Prepare for a Financial Earthquake

Think of a financial shock that could totally knock you off your feet. That’s a financial earthquake. A lock out, an injury, divorce, the death of a spouse, the loss of a home or a business – a financial earthquake is unexpected and unpleasant.

Just like an actual earthquake, the frequency of financial earthquakes can be predicted, but no one knows for sure to whom or when they will occur. Protection against a financial earthquake is not hard, but it does take some allocation of resources to build a strong foundation of emergency savings. While conservative savings aren’t the most exciting part of financial planning, they are the most important.

Emergency Savings — According to a Pew Charitable Trust Study, six in ten Americans had an unexpected, negative financial event during the past year. In a recent Yearly Report on Employee Financial Trends in 2015, Financial Finesse found that 51% of employees do not have enough of an emergency fund to pay bills for a few months if they lose their job. A startling 25% of employees over age 65 had no emergency funds at all heading into retirement. As fellow planner Michael Smith recently wrote, you need a Plan B. If you don’t already have an emergency fund, start by saving a small amount every day by tweaking your spending habits. By saving $5-$10 per day, you could save $1,800-$3,600 by the end of the year. Use this goals calculator to see how little changes can add up to big savings over time.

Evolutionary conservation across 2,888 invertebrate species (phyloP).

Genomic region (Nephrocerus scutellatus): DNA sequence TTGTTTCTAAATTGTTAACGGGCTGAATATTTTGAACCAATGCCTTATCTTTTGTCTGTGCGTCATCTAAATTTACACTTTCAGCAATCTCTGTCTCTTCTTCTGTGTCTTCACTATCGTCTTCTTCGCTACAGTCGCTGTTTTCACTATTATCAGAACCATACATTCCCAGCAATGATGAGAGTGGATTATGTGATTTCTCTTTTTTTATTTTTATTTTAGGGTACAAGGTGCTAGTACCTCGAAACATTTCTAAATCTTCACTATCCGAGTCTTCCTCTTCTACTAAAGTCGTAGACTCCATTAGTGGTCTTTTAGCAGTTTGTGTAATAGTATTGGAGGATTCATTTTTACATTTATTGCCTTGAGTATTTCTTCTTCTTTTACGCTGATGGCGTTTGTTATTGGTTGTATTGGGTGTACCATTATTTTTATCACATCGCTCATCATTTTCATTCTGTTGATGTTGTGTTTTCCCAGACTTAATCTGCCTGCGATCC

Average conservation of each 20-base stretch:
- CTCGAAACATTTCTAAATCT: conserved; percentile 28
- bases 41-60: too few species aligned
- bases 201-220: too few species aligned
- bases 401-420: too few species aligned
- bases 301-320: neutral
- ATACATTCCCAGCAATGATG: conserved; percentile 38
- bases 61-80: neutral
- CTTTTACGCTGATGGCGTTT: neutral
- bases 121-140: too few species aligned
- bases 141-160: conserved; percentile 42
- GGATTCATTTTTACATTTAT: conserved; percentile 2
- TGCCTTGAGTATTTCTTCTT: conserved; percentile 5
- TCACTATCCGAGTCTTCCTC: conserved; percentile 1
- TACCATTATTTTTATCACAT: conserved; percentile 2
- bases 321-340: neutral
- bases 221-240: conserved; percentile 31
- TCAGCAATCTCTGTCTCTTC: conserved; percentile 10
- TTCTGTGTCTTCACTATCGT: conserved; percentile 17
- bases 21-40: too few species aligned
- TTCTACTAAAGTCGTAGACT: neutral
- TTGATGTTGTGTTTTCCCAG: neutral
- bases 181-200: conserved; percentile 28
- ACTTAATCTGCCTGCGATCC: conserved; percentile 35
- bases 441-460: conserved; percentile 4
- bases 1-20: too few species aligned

Income Replacement If You Can’t Work — What happens if your income is interrupted due to an injury or recovery from an accident? Disability insurance provides replacement income in the event you can’t work. Access to group disability insurance as an employer-provided benefit varies by industry, but only 25% of employees have access to both short and long term disability coverage. If you have access to short and long term disability insurance coverage at work, please choose it during your next open enrollment period. If you don’t, consider these factors when shopping for an individual policy.

The probability of any single emergency is low. In total, however, the probability that any one of an assortment of individually unexpected events happening is higher. You may not know when life is going to throw you a loop, but it’s coming. Is it a big one – long term unemployment or a devastating illness? I hope not. Could it be a smaller tremble? Most likely, but will you be prepared?

This post was derived from the Financial Finesse Blog, click here to read the original, full, post to learn about other financial preparations when dealing with a financial earthquake.

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